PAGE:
- Then, this January (2012) markedthe single snowiest recorded day in Seattle history. The city? You know the rest.
- On the other extreme, winter 2004/5 was declared an official drought, and included the longest-ever winter dry-day streak. I remember that streak - it took place during the kids' school break in February. We used it to go to the Western Olympic Peninsula - the rainiest place in continental US, during the height of the rainy season. We were there four days without a cloud in the sky.
To sum it up, Seattle's weather has not been its usual self. It vacillates between wanting to be more Mediterranean like California to the south, or more Arctic like Canada and Alaska to the north. Exactly the "loaded climate dice" mentioned by Hansen et al. (pdf).
And Seattle still has it easy. It's nothing like what Oklahoma or the Gulf Coast have been experiencing. But it has still been substantial enough to affect our life here.
Meanwhile, what's going on in our old country? Scorching bone-dry summers are the norm in Israel-Palestine. But I am willing to testify, that heat waves in February and December, like we are hearing about now from our families and friends, never happened between say 1970 and the mid-2000s, and probably not before that. Now these winter heat waves are an annual occurrence. One heat wave in December 2010 caused a chain of deadly wildfires that shut much of the country down. The 2000's also saw a couple of small tornadoes there, the first ever recorded. In fact, the first one had the temerity to blaze through our very own back yard, shredding garden equipment and yanking out several dozen roof shingles. That happened in spring 2002, a few months before we left.
In short, yes my friends, global warming is fast becoming an everyday experience from which none of us can escape even as some of us continue to deny it. What we can - and should do - is act to reduce our contribution to it.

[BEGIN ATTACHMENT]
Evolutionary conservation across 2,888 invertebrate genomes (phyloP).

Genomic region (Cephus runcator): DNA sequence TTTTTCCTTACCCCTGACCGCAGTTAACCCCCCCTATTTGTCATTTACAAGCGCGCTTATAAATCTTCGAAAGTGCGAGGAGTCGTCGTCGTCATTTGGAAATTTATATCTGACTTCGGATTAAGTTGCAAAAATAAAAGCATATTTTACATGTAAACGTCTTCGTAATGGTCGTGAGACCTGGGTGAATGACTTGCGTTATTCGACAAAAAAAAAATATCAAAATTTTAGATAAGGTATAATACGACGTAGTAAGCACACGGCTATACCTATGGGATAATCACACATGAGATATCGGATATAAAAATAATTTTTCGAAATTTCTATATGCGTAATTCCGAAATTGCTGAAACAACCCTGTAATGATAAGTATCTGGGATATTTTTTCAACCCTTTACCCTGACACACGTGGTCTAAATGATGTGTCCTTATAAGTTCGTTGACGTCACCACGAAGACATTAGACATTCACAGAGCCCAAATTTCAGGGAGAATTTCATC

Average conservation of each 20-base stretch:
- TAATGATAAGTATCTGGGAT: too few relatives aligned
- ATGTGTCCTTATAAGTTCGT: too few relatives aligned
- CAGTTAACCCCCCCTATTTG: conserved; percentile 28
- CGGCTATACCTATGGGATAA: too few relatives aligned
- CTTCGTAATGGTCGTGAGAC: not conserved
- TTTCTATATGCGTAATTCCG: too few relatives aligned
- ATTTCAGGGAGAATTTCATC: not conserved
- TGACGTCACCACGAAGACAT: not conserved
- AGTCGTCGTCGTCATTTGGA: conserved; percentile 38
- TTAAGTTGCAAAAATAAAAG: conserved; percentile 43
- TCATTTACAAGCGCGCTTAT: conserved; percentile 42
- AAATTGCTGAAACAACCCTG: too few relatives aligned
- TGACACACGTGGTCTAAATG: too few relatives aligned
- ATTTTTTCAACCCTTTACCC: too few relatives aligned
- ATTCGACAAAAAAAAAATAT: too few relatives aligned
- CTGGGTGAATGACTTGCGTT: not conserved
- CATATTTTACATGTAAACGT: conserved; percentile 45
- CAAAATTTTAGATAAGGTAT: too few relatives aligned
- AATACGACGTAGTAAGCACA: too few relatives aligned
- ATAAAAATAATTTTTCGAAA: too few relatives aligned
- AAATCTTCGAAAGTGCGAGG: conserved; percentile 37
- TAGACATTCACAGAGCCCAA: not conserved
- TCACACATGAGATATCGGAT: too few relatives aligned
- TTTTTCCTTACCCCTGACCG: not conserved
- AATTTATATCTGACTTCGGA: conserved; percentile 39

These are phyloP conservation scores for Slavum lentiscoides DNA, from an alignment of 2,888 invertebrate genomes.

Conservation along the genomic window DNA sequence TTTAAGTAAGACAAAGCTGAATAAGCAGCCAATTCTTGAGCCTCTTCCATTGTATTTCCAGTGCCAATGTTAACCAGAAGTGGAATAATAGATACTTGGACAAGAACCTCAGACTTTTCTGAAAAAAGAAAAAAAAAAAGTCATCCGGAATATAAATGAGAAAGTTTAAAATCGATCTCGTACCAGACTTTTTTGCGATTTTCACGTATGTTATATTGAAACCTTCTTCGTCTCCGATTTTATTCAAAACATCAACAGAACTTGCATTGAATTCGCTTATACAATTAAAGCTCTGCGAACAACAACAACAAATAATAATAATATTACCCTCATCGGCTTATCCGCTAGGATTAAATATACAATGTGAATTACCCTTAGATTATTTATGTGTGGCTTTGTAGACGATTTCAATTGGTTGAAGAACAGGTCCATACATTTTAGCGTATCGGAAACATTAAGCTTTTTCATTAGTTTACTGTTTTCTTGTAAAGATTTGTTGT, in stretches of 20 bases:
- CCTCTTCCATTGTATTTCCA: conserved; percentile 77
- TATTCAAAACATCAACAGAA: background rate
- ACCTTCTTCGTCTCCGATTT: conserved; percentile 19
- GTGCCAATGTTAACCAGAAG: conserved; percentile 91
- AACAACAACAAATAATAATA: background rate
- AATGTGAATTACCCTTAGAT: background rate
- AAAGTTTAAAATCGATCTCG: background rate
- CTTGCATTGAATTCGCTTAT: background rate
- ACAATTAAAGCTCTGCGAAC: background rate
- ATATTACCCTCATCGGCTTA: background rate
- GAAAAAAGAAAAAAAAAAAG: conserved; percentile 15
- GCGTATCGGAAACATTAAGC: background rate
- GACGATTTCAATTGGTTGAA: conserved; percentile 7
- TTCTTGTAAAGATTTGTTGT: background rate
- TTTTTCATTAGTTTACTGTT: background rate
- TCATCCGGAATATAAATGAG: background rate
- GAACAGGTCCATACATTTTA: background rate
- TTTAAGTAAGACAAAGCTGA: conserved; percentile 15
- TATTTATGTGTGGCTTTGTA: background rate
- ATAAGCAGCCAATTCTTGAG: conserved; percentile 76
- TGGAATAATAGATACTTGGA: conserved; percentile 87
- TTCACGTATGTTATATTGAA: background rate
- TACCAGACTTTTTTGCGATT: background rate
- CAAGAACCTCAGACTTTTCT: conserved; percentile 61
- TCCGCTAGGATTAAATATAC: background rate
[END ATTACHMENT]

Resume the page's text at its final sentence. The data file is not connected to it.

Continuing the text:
More on that later...
Meanwhile, on a subliminal level I must admit I enjoy this dry spell. In my bones, it just feels like back home, where 4-5 hot/warm months without a drop of rain are the norm.
[ If you are a Seattle-area local, feel free to remind me of any recent extreme-weather events I've forgotten. I'm sure there are more. ]
------- Saturday UPDATE, for posterity's sake: -----------
Seattle's dry streak is now at day 48 or 49, and a heat wave yesterday and today (90 and a forecast of 87, respectively) is putting a cherry on top of it. However, rain is strongly in the forecast for early Monday morning - which would cut the streak just short of tying the 1951 record. If that rain event somehow misses Seattle, there's no other rain forecast for the rest of the week. Regardless, clearly our present streak is a once-in-60-years type event, maybe even once-in-a-century.
I wanted to correct two errors from above: the 2004/5 winter dry streak and the 2005/6 winter wet streak were both second longest, not longest or tied for first. On the other hand, I didn't realize that the non-existent 2010 summer included a record-tying wet streak. All these corrections are thanks to local weatherman Scott Sistek, who last week showed in his blog an image of an official paper record book from 1998 which he keeps updating by hand. The pages the image show the top ten entries for 4 records: dry and wet streak for summer and winter, respectively.
Another thing evident from the image is that the past decade has been busy changing the very top of these lists. True, we do not break all 4 records every year, but this decade is still one where meaningful, long-term weather records (unlike daily records which are less meaningful) are broken more often than usual.
To sum it up, in 10 years we've had:
- the hottest day ever, beating the previous one by 3 degrees;
- the rainiest day ever, again shattering the previous record by >2", as well as several other entries in the all-time top 5 - each from a different year in the decade;
- the snowiest day on record, as well as several multi-day events that were at least rare, if not record-breaking;
- and last but not least, dry and wet streaks of the type that occurs once in 2 generations, or had never happened before.
The only type of record missing from this list is low-temperature records. This is quite compatible with a global-warming scenario.
So yes, to address some comments: even Seatte's relatively-freaky recent weather is orders of magnitude more bearable than what happens elsewhere. But that's exactly what causes many local old-timers to miss the fact that weather patterns here are becoming more unusual, and generally reflecting higher levels and more intense spurts of heat energy. We are like the proverbial frog in the gradually-warming water, who never feels the change until it is too late.
Now, let's see if the dry streak does the impossible and pulls through past 51 days...